National Culture and Financial Systems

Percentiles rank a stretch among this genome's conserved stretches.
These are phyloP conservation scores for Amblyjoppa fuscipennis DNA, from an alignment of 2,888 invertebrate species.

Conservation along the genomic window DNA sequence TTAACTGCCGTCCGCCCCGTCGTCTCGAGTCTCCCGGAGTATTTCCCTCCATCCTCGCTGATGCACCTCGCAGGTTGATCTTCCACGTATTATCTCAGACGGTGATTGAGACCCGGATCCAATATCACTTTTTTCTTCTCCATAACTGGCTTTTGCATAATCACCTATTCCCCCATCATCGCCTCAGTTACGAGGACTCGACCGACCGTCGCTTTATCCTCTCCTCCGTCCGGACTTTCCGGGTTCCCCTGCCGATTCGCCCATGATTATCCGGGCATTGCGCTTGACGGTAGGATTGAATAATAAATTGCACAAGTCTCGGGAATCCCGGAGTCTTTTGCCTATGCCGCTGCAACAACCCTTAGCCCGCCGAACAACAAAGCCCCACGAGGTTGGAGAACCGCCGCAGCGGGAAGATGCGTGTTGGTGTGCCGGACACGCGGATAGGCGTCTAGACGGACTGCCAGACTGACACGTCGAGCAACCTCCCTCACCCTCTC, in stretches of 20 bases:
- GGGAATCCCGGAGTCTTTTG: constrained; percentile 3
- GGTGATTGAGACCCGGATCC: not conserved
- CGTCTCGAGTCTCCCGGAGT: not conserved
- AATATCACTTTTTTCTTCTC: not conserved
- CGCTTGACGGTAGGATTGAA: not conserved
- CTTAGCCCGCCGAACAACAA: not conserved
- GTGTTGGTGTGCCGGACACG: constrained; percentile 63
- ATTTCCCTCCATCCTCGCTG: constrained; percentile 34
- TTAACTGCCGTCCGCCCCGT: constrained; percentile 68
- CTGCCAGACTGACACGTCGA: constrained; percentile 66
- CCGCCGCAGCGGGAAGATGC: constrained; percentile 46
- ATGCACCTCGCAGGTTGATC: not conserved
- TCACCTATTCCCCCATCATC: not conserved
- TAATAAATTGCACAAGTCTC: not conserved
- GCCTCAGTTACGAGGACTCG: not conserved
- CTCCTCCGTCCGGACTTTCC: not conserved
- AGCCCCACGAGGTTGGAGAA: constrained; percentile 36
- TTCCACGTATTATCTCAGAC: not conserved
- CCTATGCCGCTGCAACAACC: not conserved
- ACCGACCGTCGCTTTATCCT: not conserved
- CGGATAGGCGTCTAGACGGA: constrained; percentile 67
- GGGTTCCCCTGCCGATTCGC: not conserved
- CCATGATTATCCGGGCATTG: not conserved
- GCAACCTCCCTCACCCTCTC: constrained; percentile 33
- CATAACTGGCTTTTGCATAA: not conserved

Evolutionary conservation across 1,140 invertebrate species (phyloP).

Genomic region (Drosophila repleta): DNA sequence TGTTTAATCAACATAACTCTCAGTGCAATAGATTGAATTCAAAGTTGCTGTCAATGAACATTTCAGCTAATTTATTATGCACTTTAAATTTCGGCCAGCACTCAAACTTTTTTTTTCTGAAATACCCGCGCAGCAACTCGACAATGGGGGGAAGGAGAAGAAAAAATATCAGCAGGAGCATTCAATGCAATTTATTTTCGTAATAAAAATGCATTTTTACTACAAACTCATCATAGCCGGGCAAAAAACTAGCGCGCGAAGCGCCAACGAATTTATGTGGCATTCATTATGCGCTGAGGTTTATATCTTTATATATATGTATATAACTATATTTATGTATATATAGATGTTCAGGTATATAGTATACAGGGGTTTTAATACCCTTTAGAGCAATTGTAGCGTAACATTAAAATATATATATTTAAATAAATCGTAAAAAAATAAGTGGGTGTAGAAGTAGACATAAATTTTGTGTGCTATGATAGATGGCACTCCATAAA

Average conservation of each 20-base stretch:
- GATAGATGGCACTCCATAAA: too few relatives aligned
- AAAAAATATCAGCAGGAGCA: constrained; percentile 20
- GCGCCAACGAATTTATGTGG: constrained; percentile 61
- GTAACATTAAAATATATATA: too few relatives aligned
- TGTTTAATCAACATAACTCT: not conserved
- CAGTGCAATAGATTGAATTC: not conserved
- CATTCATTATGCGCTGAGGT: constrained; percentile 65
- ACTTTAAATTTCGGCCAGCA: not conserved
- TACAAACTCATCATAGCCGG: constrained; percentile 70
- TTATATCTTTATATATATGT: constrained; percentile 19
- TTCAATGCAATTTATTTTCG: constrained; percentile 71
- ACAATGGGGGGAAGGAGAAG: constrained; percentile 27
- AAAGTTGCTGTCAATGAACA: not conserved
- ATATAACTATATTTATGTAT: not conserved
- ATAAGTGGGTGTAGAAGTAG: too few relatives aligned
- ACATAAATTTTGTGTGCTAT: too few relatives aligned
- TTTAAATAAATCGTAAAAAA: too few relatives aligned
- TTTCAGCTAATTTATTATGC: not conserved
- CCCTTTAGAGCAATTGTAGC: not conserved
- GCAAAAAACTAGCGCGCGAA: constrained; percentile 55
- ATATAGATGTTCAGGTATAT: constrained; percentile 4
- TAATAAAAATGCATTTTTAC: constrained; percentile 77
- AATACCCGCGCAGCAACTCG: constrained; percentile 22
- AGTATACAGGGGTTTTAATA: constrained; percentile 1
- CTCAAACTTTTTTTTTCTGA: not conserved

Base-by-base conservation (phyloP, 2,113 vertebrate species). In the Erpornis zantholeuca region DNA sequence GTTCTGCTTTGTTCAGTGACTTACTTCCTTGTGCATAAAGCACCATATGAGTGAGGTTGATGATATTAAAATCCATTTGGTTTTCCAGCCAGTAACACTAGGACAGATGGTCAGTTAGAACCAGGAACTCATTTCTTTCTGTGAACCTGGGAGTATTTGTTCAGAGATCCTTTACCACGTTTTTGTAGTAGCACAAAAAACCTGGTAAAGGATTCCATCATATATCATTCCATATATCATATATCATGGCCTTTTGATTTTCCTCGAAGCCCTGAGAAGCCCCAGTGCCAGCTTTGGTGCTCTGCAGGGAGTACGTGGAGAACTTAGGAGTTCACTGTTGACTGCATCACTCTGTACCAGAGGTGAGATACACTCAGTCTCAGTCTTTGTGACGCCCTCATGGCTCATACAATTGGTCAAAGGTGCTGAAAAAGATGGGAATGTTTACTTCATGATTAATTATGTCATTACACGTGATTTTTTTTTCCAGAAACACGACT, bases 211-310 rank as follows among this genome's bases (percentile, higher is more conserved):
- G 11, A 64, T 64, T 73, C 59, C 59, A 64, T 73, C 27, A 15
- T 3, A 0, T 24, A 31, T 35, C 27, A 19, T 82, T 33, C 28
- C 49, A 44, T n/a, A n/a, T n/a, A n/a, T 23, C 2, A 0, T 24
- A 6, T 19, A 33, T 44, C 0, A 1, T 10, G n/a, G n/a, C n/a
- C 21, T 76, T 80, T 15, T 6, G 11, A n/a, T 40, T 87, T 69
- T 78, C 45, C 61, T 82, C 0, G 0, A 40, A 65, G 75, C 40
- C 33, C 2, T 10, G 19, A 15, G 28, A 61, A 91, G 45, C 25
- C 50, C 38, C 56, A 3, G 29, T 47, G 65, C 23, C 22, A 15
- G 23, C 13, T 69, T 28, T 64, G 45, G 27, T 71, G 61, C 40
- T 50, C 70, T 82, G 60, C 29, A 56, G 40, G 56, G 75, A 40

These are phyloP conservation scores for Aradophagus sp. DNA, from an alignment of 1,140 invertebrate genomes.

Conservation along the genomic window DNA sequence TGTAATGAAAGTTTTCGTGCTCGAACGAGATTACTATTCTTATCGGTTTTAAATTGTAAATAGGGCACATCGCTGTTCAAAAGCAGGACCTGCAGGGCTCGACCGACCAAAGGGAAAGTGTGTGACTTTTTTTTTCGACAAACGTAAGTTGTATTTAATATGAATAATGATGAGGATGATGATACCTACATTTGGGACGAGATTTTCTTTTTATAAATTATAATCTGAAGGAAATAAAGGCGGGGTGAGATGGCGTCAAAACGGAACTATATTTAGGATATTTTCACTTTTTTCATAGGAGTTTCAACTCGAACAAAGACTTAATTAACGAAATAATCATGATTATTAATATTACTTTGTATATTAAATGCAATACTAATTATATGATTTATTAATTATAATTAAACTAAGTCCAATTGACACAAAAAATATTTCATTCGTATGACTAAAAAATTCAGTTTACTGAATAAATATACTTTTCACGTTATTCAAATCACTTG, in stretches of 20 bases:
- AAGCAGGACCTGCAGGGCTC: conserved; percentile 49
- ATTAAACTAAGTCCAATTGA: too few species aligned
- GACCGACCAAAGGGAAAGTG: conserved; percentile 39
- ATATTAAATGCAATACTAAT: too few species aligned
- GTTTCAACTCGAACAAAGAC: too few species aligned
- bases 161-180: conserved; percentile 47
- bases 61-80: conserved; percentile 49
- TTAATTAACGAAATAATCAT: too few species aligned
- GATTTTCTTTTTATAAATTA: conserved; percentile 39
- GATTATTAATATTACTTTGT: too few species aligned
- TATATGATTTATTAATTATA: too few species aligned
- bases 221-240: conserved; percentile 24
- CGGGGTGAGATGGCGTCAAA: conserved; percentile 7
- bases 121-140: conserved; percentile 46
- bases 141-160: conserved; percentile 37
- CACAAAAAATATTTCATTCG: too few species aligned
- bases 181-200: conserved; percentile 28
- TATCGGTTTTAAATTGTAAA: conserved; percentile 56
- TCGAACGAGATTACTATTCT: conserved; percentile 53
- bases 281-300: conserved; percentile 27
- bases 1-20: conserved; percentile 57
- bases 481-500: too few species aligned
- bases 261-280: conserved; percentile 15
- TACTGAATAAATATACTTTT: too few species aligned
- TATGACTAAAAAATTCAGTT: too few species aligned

Countries differ in the way their financial activities are organized. In Anglo-Saxon countries such as the U.S. and the U.K., financial systems are dominated by stock markets whereas in Continental Europe and Japan, banks play a predominant role. Why do countries differ in the configuration of their financial systems? We argue that national culture plays a significant role. We find that countries characterized by higher uncertainty avoidance, as an attribute of their national culture, are more likely to have a bank-based system.
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